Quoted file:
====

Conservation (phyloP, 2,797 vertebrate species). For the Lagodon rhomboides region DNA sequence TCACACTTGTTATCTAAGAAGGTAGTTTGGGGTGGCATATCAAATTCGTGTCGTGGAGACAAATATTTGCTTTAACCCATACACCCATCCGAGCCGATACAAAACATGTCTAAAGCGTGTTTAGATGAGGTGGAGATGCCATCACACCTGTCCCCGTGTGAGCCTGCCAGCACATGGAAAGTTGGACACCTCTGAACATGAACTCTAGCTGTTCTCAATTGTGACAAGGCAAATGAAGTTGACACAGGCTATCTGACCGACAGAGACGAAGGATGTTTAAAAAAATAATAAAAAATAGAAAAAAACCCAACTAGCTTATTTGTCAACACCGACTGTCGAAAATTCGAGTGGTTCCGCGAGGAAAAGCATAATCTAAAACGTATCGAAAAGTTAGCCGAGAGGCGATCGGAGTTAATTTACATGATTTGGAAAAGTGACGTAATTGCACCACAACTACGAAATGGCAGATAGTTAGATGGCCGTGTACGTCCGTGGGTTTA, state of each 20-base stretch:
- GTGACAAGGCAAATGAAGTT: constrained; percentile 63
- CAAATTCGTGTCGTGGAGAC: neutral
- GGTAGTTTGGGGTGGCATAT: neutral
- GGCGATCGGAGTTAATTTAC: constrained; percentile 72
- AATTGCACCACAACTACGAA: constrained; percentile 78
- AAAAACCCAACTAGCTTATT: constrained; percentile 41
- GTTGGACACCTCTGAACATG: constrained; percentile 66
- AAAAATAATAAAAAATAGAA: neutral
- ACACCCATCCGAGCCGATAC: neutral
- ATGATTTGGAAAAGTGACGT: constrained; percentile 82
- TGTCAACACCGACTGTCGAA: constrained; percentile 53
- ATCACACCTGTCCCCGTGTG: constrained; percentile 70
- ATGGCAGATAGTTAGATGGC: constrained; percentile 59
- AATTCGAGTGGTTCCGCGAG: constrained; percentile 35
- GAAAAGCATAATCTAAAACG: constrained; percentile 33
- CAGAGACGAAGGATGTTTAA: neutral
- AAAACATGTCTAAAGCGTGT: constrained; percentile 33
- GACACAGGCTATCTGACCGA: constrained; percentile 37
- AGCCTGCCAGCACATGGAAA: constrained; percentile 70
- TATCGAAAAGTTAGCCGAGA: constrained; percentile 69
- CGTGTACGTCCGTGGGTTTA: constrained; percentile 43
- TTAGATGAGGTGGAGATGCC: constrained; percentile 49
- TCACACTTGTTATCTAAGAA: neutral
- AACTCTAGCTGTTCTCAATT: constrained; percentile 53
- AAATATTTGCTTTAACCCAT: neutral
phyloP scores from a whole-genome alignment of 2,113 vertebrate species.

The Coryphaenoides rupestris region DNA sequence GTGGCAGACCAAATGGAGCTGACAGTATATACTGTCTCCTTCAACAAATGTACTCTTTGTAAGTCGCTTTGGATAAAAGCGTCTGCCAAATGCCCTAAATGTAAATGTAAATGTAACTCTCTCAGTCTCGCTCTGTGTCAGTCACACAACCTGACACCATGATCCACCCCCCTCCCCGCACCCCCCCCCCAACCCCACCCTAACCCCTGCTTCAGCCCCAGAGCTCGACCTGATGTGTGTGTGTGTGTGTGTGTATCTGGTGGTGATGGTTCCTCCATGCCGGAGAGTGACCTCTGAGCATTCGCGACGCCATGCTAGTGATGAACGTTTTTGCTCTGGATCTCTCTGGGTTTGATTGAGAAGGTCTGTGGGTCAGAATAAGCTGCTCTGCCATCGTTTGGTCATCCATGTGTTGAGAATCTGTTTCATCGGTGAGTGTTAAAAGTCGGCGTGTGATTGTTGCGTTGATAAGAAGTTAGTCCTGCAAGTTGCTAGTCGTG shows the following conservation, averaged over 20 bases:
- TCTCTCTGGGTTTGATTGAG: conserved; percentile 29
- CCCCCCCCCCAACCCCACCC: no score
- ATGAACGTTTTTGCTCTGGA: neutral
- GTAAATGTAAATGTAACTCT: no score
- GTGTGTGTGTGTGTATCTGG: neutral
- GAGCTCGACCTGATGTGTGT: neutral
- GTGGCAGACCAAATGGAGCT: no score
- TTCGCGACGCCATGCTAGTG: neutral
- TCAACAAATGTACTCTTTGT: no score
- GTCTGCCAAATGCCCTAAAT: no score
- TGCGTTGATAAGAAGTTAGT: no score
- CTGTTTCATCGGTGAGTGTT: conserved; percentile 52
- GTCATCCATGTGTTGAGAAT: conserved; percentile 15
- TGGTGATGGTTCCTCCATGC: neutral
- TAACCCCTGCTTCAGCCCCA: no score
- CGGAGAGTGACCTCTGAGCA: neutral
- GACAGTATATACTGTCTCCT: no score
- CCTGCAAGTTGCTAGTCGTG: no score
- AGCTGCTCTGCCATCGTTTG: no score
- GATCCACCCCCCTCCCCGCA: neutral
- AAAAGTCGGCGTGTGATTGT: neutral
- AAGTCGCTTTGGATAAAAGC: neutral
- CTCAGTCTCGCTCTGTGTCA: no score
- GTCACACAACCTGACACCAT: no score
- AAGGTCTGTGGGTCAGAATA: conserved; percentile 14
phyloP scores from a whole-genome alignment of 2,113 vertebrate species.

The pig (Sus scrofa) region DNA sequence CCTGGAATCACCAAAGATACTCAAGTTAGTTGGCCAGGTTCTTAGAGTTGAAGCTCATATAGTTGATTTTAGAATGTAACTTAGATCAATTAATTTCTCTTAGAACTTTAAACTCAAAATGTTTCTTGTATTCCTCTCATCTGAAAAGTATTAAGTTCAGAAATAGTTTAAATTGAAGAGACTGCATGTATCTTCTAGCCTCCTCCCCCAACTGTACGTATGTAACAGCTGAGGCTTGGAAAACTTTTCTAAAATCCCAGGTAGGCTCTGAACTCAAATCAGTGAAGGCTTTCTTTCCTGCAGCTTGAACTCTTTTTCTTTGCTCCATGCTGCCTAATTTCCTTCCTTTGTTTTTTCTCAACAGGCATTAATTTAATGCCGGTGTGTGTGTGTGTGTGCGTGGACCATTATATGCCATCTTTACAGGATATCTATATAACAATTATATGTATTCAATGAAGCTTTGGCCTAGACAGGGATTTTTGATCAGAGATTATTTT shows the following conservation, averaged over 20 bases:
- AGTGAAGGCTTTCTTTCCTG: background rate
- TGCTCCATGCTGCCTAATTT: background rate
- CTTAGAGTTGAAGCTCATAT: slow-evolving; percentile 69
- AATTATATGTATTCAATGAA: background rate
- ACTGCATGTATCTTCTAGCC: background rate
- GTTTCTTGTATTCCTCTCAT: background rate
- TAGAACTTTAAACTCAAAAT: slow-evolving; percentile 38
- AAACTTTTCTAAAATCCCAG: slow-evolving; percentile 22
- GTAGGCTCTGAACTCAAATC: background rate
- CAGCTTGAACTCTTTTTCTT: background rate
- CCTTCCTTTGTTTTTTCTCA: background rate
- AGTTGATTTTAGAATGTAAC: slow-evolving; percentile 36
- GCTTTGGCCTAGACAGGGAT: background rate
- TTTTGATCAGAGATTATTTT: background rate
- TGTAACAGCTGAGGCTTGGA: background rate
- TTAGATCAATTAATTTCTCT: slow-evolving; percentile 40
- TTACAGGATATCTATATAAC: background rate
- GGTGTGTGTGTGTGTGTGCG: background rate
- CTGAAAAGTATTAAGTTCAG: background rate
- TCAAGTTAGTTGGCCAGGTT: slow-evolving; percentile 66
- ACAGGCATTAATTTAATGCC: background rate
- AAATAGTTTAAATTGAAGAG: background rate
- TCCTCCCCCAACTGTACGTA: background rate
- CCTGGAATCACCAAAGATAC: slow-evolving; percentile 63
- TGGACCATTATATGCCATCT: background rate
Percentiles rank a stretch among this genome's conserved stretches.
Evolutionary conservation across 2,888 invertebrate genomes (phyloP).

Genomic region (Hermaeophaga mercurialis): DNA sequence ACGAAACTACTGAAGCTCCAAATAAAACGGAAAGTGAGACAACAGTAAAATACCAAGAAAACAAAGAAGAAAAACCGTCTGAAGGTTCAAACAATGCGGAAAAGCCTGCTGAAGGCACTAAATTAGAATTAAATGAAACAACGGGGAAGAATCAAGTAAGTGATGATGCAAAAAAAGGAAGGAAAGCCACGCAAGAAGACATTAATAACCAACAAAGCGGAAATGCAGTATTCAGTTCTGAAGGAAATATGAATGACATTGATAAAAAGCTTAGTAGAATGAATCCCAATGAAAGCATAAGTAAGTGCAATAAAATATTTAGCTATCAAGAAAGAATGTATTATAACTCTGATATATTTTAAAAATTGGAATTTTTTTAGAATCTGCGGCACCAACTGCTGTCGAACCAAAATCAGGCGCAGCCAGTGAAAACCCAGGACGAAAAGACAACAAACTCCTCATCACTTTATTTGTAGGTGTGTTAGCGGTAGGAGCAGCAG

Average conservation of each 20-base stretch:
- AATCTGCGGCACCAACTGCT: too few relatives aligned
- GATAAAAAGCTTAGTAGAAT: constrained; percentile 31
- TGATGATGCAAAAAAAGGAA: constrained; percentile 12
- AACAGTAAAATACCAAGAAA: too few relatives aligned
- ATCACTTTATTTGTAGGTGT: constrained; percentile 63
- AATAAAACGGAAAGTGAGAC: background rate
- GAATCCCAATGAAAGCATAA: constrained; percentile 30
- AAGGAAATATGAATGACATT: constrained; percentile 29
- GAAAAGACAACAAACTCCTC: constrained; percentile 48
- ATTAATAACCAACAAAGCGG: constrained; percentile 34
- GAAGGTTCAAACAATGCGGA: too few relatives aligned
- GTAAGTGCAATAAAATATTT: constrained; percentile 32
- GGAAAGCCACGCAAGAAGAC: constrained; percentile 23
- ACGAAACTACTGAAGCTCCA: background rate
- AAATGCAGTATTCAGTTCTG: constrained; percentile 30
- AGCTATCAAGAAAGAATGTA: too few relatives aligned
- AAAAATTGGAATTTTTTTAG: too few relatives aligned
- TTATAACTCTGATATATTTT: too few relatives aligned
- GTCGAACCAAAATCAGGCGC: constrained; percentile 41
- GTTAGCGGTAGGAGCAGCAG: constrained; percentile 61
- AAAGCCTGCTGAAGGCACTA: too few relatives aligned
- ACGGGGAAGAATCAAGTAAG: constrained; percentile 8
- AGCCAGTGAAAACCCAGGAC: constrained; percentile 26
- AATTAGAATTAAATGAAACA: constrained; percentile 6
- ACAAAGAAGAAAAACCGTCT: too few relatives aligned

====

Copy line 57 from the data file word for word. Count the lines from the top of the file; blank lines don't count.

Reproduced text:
- TGCTCCATGCTGCCTAATTT: background rate